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Building reference images like a boss!

May 14 2014

It’s a great week here at TechEd 2014 in Houston, later this afternoon I will present the never-dying “Creating the perfect reference image” with my partner in crime (and good friend), Mikael Nystrom. If you ever attended one of my deployment sessions before, you know I recommend using MDT Lite Touch for most scenarios, but what if you want to speed up the process?

All in all, by following these tips you can speed up the image capturing process by about 400 percent :)

Tablet pc with text Like a Boss with beach background 

Free Resources

If you haven’t created reference images with MDT before, check these Microsoft resources:

Microsoft TechNet guide: Create a Windows 8.1 Reference Image
https://technet.microsoft.com/en-us/library/dn744290.aspx

Microsoft TechNet Virtual Lab: Creating a Windows 8.1 reference image
http://go.microsoft.com/?linkid=9845755

TechEd 2014 video: Building the Perfect Windows 8.1 Image
http://channel9.msdn.com/Events/TechEd/NorthAmerica/2014/WIN-B346 

 

Make the image smaller by deleting setup files for already installed updates

Mikael Nystrom (deploymentbunny.com) has created a nice VBScript for some cleanup operations, including running the DISM.exe /online /Cleanup-Image /StartComponentCleanup /ResetBase command – Effectively shaving of about 1 GB of the image size. Simply add the script as an application, and configure your task sequence to run it before sysprep. You can download the script from his post: http://deploymentbunny.com/2014/06/05/nice-to-know-get-rid-of-all-junk-before-sysprep-and-capture-when-creating-a-reference-image-in-mdt

image 
A Windows Server 2012 R2 reference image, fully patched, with and without cleanup.

Make sure ALL updates are installed into the reference image

Because of an issue with the ZTIWindowsUpdate.wsf script, not all updates will be installed during build and capture. There reason is that some updates actually have to be reinstalled, and the script logic prevents that. The workaround is simply to reset the updates list in between the two Windows Update actions. Alexey Semibratov and Keith Garner came up with a simple workaround back in the MDT 2010 days that still is valid for MDT 2012/2013.

ZTIWindowsUpdate.WSF does not install all patches
http://blogs.msdn.com/b/alex_semi/archive/2010/03/17/ztiwindowsupdate-wsf-does-not-install-all-patches.aspx

image
The script from Alex and Keith added to a Windows 7 task sequence.

Note: Mikael Nystrom also posted an updated version of the script that includes logging here: https://anothermike2.wordpress.com/2015/03/30/nice-to-know-reset-the-wsus-update-count-during-osd-allows-automatic-reinstallation-of-patches-that-failed/

Bump up the speed using a VM with multiple vCPUs

Capturing a 4 GB image with MDT typically takes 40 minutes on a virtual machine with 1 vCPU, but only 25 minutes when assigning 2 vCPU’s.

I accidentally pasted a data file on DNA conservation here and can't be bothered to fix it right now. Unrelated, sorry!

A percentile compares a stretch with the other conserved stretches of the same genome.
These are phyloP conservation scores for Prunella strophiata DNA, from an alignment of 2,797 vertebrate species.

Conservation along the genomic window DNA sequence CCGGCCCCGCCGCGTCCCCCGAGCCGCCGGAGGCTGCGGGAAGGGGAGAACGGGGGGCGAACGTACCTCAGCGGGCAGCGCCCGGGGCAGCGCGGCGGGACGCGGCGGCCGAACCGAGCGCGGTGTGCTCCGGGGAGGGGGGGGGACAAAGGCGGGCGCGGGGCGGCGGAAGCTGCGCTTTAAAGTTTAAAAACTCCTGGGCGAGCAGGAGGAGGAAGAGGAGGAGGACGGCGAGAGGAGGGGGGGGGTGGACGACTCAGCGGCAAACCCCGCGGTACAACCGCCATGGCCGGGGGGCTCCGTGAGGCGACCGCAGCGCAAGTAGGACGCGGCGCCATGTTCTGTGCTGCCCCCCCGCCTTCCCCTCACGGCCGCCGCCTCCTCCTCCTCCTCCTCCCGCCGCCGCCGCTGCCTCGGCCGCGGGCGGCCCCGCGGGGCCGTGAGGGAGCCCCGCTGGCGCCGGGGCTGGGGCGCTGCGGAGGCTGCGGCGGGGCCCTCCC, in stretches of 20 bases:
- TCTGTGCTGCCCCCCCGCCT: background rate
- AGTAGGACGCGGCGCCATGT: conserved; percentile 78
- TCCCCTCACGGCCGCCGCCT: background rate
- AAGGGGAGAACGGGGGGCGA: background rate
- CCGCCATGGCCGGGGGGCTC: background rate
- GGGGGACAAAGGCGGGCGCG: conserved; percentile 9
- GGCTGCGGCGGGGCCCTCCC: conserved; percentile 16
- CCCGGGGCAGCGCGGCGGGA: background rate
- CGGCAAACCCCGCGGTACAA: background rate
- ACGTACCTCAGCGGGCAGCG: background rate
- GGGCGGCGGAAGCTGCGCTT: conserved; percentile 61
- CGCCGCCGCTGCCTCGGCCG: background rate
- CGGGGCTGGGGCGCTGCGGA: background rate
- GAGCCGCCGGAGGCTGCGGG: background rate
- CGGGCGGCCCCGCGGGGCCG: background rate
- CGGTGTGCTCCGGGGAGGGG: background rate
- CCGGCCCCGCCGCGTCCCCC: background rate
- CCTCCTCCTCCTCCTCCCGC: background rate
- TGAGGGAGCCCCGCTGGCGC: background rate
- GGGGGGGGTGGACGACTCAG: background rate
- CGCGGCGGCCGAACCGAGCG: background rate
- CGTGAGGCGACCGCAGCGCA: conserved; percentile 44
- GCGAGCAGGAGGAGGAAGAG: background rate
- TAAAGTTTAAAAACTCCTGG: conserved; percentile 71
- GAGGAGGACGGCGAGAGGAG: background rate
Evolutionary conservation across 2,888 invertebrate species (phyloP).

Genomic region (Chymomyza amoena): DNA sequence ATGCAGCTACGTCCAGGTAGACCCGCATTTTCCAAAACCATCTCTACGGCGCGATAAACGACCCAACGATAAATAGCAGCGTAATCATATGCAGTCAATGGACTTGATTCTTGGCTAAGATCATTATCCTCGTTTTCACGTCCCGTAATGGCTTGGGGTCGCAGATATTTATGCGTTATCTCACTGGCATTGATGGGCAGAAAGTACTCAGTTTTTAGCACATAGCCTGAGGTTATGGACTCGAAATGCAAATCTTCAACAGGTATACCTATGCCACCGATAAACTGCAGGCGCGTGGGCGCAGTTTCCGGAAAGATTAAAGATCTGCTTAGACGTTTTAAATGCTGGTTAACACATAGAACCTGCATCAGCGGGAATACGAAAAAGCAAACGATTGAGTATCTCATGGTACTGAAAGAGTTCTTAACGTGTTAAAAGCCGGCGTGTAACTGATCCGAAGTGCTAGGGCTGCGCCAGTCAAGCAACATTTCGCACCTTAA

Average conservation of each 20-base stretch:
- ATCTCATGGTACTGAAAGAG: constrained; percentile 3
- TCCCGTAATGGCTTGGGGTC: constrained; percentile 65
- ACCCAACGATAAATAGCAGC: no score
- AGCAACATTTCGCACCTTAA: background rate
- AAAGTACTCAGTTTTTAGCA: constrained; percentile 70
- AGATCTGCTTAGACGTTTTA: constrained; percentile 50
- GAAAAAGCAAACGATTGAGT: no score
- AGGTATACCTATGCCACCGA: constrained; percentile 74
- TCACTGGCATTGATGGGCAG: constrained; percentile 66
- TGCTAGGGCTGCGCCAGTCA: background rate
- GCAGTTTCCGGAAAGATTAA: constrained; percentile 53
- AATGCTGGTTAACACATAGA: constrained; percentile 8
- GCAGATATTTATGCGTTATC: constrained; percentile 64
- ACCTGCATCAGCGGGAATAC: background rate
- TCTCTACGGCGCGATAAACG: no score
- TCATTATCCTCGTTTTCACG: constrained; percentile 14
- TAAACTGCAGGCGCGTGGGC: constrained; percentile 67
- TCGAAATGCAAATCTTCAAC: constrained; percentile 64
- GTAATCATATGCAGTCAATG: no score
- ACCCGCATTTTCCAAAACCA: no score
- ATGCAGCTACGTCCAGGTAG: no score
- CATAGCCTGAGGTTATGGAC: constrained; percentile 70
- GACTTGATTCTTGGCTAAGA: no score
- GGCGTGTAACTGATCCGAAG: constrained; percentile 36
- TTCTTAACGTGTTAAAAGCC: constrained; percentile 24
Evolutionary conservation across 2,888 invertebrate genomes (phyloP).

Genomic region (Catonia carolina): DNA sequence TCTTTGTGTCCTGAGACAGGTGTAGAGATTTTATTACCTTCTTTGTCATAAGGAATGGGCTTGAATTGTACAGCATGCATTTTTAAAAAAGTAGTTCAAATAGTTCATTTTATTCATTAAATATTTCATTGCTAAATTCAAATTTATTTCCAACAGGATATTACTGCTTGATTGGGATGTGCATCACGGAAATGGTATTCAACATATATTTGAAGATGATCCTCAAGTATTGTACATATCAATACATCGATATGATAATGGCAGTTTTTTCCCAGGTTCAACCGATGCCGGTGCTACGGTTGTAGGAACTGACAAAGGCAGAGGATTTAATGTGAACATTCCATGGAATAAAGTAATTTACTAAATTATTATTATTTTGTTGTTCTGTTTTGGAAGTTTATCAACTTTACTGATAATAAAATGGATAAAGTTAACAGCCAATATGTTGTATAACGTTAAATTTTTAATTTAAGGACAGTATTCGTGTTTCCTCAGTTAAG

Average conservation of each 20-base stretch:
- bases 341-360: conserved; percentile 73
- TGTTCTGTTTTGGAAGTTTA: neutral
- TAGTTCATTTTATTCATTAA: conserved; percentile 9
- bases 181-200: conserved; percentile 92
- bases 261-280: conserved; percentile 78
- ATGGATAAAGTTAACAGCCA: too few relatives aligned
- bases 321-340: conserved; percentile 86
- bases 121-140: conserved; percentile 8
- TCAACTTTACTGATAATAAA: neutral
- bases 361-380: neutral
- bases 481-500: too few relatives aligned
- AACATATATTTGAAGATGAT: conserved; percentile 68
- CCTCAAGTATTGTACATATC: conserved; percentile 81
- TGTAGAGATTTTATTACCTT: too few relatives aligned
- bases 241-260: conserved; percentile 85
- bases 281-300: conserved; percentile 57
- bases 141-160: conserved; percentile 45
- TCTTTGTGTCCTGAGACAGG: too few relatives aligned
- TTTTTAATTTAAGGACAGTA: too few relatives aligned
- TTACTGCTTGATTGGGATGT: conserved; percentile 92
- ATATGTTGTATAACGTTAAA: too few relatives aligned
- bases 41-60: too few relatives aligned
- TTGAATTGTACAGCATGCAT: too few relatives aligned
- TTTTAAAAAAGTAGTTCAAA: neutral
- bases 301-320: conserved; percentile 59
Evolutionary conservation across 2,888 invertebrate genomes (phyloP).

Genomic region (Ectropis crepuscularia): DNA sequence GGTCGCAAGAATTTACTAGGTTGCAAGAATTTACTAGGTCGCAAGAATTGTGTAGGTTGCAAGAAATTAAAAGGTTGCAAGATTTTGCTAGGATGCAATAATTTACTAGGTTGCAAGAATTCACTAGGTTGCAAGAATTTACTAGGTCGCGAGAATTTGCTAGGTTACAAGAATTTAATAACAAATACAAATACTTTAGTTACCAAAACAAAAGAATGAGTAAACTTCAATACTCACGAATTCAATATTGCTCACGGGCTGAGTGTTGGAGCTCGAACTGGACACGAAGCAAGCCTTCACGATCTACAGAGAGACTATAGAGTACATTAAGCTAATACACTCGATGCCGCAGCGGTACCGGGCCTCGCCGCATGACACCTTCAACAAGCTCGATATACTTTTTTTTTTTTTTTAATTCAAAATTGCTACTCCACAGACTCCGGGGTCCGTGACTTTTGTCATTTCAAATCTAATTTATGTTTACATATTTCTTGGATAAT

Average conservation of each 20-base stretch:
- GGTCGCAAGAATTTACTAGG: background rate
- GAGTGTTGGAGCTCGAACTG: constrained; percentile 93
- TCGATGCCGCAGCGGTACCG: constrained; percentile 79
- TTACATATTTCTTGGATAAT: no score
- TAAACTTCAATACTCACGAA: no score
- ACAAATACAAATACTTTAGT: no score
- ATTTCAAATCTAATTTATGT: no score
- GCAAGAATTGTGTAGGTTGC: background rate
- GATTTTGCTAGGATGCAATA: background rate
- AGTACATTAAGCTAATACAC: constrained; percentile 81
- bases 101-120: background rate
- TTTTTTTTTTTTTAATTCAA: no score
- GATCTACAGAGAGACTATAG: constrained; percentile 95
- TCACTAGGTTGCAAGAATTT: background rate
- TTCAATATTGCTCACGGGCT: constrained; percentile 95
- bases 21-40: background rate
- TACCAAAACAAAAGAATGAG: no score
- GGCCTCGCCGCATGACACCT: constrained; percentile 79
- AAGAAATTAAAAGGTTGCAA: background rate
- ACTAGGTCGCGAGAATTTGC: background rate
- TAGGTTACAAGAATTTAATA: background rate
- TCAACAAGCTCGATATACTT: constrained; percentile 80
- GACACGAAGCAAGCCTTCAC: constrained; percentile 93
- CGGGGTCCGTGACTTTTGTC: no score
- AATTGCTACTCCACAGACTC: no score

image

 

Bump up the memory to at least 4 GB

Windows 7 currently has quite many updates (almost 200) that needs to be deployed, so many in fact you may run out of memory. Settings the VM memory to 4GB solves that problem.

Update the Windows Update agent

Make sure that the latest Windows Update agent (currently July 2015) is installed by the task sequence before the Windows Update action. Here is the link: https://support.microsoft.com/en-us/kb/3065987 

Bump up the speed using DISM instead of ImageX

Of the above numbers, when using MDT with the default scripts to capture Windows 8.1 and Windows 10, about 15 minutes is used just scanning the file system (bug in ImageX which MDT is using). You can use DISM instead, which is much faster, see be below post by Mikael. This is not needed for build and capture of Windows 7, but since DISM works for Windows 7 and Windows 8.1/10, it makes sense to make the change anyway.

Nice to Know – Switch from ImageX to DISM in MDT
http://deploymentbunny.com/2014/05/19/nice-to-know-switch-from-imagex-to-dism-in-mdt/

 

Bump up the speed using a RAM disk

If you already have SSD’s in your Hyper-V or VMware Hosts, you won’t gain to much speed from this tip, but if you have SAN disks, or local 10k/15k disks, you can shorten the build and capture time quite a bit by deploying the VM to a RAM disk instead. Pretty good number of IOPS, and transfer rates :)

In my environment I use the free RAM disk from StarWind (http://www.starwindsoftware.com ). Simply create a 20 GB RAM disk, and then create your VM on it.

Note: Don’t let the StarWind app format the disk, do it yourself from disk manager or server manager after the RAM disk is created. I run into weird issues when StarWind was allowed to format the disk.

image
The 20 GB RAM Disk created.

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The RAM disk in File Explorer.








Happy deployment, and thanks for reading!
/ The Deployment Research team



Ami Casto

Johan Arwidmark

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